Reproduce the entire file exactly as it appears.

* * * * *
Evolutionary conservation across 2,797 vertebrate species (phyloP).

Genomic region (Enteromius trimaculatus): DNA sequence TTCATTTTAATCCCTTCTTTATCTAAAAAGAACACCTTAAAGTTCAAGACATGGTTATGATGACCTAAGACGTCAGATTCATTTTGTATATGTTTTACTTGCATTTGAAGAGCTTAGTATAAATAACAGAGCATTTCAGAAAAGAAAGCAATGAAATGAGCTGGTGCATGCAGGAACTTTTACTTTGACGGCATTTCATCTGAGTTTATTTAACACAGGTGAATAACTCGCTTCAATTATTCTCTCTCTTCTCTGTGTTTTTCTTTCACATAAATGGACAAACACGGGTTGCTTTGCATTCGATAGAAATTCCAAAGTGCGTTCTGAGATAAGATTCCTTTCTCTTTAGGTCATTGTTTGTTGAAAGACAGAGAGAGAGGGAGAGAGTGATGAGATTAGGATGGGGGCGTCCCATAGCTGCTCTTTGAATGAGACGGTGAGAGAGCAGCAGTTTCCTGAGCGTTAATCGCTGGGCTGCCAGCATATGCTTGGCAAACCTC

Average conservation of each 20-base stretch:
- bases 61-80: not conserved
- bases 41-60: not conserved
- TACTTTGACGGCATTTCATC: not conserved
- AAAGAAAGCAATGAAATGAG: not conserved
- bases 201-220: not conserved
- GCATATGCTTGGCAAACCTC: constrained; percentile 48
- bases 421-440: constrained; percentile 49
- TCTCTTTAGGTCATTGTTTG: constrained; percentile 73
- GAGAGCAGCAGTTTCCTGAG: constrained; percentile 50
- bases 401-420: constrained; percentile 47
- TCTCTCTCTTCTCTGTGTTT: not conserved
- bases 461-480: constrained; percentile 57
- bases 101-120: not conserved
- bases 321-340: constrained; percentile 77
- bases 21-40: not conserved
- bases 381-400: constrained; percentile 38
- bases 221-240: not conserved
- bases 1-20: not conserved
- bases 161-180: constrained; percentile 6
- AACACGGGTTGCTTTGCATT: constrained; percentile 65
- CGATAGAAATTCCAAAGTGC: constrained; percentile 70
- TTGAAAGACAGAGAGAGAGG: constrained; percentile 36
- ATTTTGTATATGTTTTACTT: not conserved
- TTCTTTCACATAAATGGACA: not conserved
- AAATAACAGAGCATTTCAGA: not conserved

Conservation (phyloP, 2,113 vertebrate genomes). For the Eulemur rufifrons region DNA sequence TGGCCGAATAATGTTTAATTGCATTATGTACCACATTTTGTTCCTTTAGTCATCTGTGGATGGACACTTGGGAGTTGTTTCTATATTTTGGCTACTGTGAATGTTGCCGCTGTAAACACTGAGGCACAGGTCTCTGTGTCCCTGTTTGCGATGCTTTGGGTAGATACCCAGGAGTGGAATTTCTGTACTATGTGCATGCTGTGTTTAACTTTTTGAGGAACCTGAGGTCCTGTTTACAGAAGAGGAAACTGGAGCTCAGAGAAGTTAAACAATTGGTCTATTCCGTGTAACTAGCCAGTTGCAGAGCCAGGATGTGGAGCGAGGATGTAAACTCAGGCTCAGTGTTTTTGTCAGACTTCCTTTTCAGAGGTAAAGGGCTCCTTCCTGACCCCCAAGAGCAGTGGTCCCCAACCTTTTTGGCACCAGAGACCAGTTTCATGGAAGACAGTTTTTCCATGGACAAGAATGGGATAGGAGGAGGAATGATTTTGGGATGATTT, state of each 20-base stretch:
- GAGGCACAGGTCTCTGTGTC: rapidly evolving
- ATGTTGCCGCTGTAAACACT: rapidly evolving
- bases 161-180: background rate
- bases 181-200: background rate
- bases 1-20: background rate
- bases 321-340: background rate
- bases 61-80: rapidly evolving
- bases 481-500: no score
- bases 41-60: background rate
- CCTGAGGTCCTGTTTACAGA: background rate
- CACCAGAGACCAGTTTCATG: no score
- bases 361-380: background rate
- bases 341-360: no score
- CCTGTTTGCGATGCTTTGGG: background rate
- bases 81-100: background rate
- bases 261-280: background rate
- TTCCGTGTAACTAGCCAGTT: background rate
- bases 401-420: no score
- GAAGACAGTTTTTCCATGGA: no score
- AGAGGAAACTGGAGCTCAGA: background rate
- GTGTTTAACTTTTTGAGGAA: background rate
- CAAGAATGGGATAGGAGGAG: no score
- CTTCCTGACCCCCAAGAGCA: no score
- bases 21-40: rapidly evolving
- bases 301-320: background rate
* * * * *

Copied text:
Evolutionary conservation across 2,797 vertebrate species (phyloP).

Genomic region (Enteromius trimaculatus): DNA sequence TTCATTTTAATCCCTTCTTTATCTAAAAAGAACACCTTAAAGTTCAAGACATGGTTATGATGACCTAAGACGTCAGATTCATTTTGTATATGTTTTACTTGCATTTGAAGAGCTTAGTATAAATAACAGAGCATTTCAGAAAAGAAAGCAATGAAATGAGCTGGTGCATGCAGGAACTTTTACTTTGACGGCATTTCATCTGAGTTTATTTAACACAGGTGAATAACTCGCTTCAATTATTCTCTCTCTTCTCTGTGTTTTTCTTTCACATAAATGGACAAACACGGGTTGCTTTGCATTCGATAGAAATTCCAAAGTGCGTTCTGAGATAAGATTCCTTTCTCTTTAGGTCATTGTTTGTTGAAAGACAGAGAGAGAGGGAGAGAGTGATGAGATTAGGATGGGGGCGTCCCATAGCTGCTCTTTGAATGAGACGGTGAGAGAGCAGCAGTTTCCTGAGCGTTAATCGCTGGGCTGCCAGCATATGCTTGGCAAACCTC

Average conservation of each 20-base stretch:
- bases 61-80: not conserved
- bases 41-60: not conserved
- TACTTTGACGGCATTTCATC: not conserved
- AAAGAAAGCAATGAAATGAG: not conserved
- bases 201-220: not conserved
- GCATATGCTTGGCAAACCTC: constrained; percentile 48
- bases 421-440: constrained; percentile 49
- TCTCTTTAGGTCATTGTTTG: constrained; percentile 73
- GAGAGCAGCAGTTTCCTGAG: constrained; percentile 50
- bases 401-420: constrained; percentile 47
- TCTCTCTCTTCTCTGTGTTT: not conserved
- bases 461-480: constrained; percentile 57
- bases 101-120: not conserved
- bases 321-340: constrained; percentile 77
- bases 21-40: not conserved
- bases 381-400: constrained; percentile 38
- bases 221-240: not conserved
- bases 1-20: not conserved
- bases 161-180: constrained; percentile 6
- AACACGGGTTGCTTTGCATT: constrained; percentile 65
- CGATAGAAATTCCAAAGTGC: constrained; percentile 70
- TTGAAAGACAGAGAGAGAGG: constrained; percentile 36
- ATTTTGTATATGTTTTACTT: not conserved
- TTCTTTCACATAAATGGACA: not conserved
- AAATAACAGAGCATTTCAGA: not conserved

Conservation (phyloP, 2,113 vertebrate genomes). For the Eulemur rufifrons region DNA sequence TGGCCGAATAATGTTTAATTGCATTATGTACCACATTTTGTTCCTTTAGTCATCTGTGGATGGACACTTGGGAGTTGTTTCTATATTTTGGCTACTGTGAATGTTGCCGCTGTAAACACTGAGGCACAGGTCTCTGTGTCCCTGTTTGCGATGCTTTGGGTAGATACCCAGGAGTGGAATTTCTGTACTATGTGCATGCTGTGTTTAACTTTTTGAGGAACCTGAGGTCCTGTTTACAGAAGAGGAAACTGGAGCTCAGAGAAGTTAAACAATTGGTCTATTCCGTGTAACTAGCCAGTTGCAGAGCCAGGATGTGGAGCGAGGATGTAAACTCAGGCTCAGTGTTTTTGTCAGACTTCCTTTTCAGAGGTAAAGGGCTCCTTCCTGACCCCCAAGAGCAGTGGTCCCCAACCTTTTTGGCACCAGAGACCAGTTTCATGGAAGACAGTTTTTCCATGGACAAGAATGGGATAGGAGGAGGAATGATTTTGGGATGATTT, state of each 20-base stretch:
- GAGGCACAGGTCTCTGTGTC: rapidly evolving
- ATGTTGCCGCTGTAAACACT: rapidly evolving
- bases 161-180: background rate
- bases 181-200: background rate
- bases 1-20: background rate
- bases 321-340: background rate
- bases 61-80: rapidly evolving
- bases 481-500: no score
- bases 41-60: background rate
- CCTGAGGTCCTGTTTACAGA: background rate
- CACCAGAGACCAGTTTCATG: no score
- bases 361-380: background rate
- bases 341-360: no score
- CCTGTTTGCGATGCTTTGGG: background rate
- bases 81-100: background rate
- bases 261-280: background rate
- TTCCGTGTAACTAGCCAGTT: background rate
- bases 401-420: no score
- GAAGACAGTTTTTCCATGGA: no score
- AGAGGAAACTGGAGCTCAGA: background rate
- GTGTTTAACTTTTTGAGGAA: background rate
- CAAGAATGGGATAGGAGGAG: no score
- CTTCCTGACCCCCAAGAGCA: no score
- bases 21-40: rapidly evolving
- bases 301-320: background rate